Brenda talks about the stresses she is under as she goes through the menopause

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Can you tell me a little bit about the other things that are going on in life around this menopause transition?

Right, right. First we have major money problems. I began to think I was unable to cope with everything partly because of that. But now I see that that’s just an additional thing. And secondly I have children turning into teenagers who are refusing to continue in the same schools at which they are at present and one of them choosing to do a career which seems to me totally inappropriate. And so these things are very stressful and my parents are getting older and my mother’s just been hospitalised, all these things just are and I see that’s the way life is.

 

Brenda, an Orthodox Jewish woman, discusses how loss of interest in sex and her inability to...

Brenda, an Orthodox Jewish woman, discusses how loss of interest in sex and her inability to...

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Well the year is just about over if it’s not over and from being very regular I’ve become extremely irregular and sometimes I think “Oh well, a couple of months have passed and my periods are stopping” and then I suddenly get an incredibly heavy period and then another one a couple of weeks later. So it’s all very disorganised. And where the Orthodox Jewish side of things comes in is that we, the husband and wife, don’t sleep together when the woman’s having a period and then when the period finishes we have five days and then seven days and then the woman goes to the mikvah [a bath for purification of women after menstruation]. And in those five days and seven days we don’t touch and embrace. And therefore if one is having periods every 10 days one never gets to the mikvah and one never gets to touch and embrace. And in addition I’m finding sex is extremely not what I want to do. So in addition to not being able to, I don’t want to and so there’s been a lot of friction in our marriage because of that and actually it was very helpful when I began to read up about the menopause to discover, to start to sort out that some things were physical, not that I was going off my husband, I was going off my husband in one way but I began to realise that that’s quite a normal thing to do. And we’re having to work through that. But I would quite like to be period free and then I could like stop having all this worry about starting and stopping in between.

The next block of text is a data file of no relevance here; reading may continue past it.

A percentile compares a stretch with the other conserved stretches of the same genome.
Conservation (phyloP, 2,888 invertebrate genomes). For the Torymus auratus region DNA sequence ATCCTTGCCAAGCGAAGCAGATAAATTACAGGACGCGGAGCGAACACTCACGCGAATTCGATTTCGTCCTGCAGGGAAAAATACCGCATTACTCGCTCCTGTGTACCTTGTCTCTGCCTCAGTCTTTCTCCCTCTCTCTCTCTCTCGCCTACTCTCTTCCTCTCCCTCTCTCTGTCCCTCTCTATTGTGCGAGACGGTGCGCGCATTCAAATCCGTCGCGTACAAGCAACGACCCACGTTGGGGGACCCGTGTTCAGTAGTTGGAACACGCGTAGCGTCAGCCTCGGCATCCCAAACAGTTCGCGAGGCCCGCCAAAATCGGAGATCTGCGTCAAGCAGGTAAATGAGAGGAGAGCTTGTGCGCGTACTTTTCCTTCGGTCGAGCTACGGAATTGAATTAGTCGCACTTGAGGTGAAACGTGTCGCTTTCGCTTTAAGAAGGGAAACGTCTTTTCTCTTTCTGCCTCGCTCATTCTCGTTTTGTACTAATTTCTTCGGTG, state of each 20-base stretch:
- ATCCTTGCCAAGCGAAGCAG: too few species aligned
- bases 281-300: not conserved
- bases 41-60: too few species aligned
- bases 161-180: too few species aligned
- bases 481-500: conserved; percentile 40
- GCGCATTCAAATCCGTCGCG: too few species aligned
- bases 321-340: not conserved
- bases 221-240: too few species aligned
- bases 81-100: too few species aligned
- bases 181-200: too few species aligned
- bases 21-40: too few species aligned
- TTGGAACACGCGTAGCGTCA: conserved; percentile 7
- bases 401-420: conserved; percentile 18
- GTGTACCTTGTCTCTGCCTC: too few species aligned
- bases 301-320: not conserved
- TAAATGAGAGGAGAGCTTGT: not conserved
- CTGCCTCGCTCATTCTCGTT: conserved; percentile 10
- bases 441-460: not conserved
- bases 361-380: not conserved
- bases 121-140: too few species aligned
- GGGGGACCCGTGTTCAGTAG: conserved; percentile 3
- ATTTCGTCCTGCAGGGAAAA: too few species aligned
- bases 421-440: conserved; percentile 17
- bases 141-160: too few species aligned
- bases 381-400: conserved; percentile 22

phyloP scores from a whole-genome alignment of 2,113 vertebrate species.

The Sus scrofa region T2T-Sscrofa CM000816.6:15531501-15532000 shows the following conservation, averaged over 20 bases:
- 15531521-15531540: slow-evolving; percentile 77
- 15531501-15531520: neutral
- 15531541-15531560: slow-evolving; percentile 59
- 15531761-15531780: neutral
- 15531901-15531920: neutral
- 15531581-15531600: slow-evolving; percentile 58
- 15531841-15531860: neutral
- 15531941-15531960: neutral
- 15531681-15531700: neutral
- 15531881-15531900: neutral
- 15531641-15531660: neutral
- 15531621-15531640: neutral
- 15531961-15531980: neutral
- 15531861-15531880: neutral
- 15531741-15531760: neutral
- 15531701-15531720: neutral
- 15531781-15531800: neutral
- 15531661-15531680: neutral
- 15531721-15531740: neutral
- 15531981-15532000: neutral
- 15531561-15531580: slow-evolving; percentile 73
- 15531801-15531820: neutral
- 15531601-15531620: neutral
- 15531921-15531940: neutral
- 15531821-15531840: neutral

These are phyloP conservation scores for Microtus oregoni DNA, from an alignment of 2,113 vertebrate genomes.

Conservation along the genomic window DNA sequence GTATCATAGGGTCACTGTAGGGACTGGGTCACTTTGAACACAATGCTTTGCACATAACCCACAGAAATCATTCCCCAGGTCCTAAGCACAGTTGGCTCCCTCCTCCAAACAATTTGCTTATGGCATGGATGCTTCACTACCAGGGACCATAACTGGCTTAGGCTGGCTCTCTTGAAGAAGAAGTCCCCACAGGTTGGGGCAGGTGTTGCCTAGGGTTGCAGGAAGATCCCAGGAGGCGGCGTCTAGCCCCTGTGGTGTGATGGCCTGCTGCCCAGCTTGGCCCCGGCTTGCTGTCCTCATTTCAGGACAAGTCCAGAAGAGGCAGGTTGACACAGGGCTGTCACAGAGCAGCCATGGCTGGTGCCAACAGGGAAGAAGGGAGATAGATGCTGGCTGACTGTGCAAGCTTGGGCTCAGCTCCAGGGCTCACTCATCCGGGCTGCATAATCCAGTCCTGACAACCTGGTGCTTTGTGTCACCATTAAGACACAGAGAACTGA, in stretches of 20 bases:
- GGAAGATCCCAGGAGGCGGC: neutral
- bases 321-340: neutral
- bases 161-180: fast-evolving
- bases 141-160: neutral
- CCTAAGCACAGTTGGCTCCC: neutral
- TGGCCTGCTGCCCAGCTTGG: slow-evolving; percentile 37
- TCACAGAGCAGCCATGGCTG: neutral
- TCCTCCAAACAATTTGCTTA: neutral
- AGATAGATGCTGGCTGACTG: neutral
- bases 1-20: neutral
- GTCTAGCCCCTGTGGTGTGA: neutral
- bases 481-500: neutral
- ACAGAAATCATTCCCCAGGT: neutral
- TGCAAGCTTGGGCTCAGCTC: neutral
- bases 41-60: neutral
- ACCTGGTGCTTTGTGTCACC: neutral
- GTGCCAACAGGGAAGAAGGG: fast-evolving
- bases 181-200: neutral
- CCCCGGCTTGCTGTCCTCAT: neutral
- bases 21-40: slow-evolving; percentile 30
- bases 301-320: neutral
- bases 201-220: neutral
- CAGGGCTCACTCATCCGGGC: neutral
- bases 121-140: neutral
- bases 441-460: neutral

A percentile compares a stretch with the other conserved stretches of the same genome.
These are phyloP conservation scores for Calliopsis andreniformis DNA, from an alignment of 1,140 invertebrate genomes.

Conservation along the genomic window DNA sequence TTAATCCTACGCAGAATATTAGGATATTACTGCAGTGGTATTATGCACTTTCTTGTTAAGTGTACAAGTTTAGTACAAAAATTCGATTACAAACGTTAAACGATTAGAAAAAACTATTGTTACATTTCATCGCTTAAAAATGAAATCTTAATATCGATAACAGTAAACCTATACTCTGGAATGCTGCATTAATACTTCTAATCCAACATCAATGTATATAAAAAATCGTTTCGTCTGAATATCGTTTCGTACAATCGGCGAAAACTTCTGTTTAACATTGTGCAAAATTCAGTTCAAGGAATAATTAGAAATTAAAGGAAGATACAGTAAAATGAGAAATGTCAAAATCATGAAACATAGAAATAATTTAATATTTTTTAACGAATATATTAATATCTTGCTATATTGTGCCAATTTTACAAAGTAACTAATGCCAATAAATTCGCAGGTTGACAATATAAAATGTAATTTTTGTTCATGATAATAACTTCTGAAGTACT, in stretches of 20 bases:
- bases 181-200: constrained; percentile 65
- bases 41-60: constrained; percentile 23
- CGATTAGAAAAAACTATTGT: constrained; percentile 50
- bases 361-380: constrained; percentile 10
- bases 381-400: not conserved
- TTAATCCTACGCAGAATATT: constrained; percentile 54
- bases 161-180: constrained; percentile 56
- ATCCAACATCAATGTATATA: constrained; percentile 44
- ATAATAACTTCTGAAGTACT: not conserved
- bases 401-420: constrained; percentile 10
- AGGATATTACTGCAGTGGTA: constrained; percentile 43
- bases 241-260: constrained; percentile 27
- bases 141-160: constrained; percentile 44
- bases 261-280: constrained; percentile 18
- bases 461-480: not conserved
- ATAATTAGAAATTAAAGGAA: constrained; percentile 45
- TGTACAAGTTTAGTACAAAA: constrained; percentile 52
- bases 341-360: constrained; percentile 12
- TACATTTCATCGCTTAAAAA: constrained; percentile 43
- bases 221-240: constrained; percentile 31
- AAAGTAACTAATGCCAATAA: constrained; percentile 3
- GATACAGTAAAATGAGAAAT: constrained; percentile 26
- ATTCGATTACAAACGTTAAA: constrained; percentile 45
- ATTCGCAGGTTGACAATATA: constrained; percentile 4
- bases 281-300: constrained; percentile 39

And I am very pleased that I’ve read books now about the menopause and I see that it’s quite a normal thing because it’s very strange to have these feelings of I don’t want anything to do with sex and you think why, is it something to do with emotional changes. But I see now it’s not and it’s physical. I see also there are physical things you can do to help which is good news. And that made me feel a bit better. I feel less uptight about it because of that.